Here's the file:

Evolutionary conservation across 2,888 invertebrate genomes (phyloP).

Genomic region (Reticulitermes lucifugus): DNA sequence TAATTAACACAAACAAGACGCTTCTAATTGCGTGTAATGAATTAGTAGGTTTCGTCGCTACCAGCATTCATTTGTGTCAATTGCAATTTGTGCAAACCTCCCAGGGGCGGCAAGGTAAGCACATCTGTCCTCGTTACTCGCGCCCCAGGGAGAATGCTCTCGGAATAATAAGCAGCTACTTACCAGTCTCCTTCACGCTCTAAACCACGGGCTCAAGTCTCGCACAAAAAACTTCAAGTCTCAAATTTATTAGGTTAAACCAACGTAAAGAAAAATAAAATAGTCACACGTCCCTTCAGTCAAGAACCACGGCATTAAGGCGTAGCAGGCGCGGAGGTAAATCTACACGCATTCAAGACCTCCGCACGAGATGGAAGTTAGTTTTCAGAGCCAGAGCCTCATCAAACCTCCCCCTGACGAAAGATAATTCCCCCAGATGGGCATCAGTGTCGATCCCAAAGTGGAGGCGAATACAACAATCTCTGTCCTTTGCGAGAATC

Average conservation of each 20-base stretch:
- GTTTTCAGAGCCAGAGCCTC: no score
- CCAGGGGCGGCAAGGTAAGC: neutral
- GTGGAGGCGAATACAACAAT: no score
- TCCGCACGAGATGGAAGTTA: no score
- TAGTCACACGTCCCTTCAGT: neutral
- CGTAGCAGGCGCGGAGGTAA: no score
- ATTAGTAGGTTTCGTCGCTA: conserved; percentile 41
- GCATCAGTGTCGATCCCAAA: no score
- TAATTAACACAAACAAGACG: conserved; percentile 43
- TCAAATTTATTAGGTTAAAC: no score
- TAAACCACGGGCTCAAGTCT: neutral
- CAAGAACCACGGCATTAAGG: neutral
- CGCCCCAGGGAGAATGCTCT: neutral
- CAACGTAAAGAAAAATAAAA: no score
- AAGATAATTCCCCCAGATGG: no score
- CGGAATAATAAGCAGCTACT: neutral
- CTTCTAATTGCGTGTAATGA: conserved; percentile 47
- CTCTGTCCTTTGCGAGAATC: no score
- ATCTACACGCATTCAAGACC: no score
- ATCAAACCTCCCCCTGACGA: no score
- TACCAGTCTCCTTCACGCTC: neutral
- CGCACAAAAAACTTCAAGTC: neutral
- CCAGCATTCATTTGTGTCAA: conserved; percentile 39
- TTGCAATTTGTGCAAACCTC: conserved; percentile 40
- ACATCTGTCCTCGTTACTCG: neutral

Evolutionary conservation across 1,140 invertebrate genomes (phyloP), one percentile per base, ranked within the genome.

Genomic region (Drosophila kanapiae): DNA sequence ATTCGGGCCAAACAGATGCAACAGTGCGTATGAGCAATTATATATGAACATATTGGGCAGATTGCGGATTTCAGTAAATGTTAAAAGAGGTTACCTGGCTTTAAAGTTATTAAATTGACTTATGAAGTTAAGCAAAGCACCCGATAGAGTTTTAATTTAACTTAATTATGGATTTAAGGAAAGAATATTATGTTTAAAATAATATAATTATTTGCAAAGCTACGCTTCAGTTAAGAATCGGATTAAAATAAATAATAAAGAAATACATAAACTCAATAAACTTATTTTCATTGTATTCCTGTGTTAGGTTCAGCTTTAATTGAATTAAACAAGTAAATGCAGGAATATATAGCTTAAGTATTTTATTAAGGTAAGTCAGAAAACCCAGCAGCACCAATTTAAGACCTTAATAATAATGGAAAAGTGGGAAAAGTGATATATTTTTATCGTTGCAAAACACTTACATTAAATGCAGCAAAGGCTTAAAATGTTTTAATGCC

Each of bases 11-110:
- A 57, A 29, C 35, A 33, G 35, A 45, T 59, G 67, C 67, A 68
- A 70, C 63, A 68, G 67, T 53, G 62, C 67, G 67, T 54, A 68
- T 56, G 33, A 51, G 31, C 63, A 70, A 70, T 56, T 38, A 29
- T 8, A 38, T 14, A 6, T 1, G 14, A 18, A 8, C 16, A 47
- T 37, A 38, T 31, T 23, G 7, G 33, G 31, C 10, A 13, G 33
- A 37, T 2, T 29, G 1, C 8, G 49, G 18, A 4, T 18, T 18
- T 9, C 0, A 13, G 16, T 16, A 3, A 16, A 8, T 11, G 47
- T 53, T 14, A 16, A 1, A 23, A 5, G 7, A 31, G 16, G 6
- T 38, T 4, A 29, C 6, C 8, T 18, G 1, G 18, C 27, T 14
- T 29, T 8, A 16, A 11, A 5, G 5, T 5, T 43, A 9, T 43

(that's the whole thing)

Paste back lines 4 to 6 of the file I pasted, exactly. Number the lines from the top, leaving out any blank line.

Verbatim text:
- GTTTTCAGAGCCAGAGCCTC: no score
- CCAGGGGCGGCAAGGTAAGC: neutral
- GTGGAGGCGAATACAACAAT: no score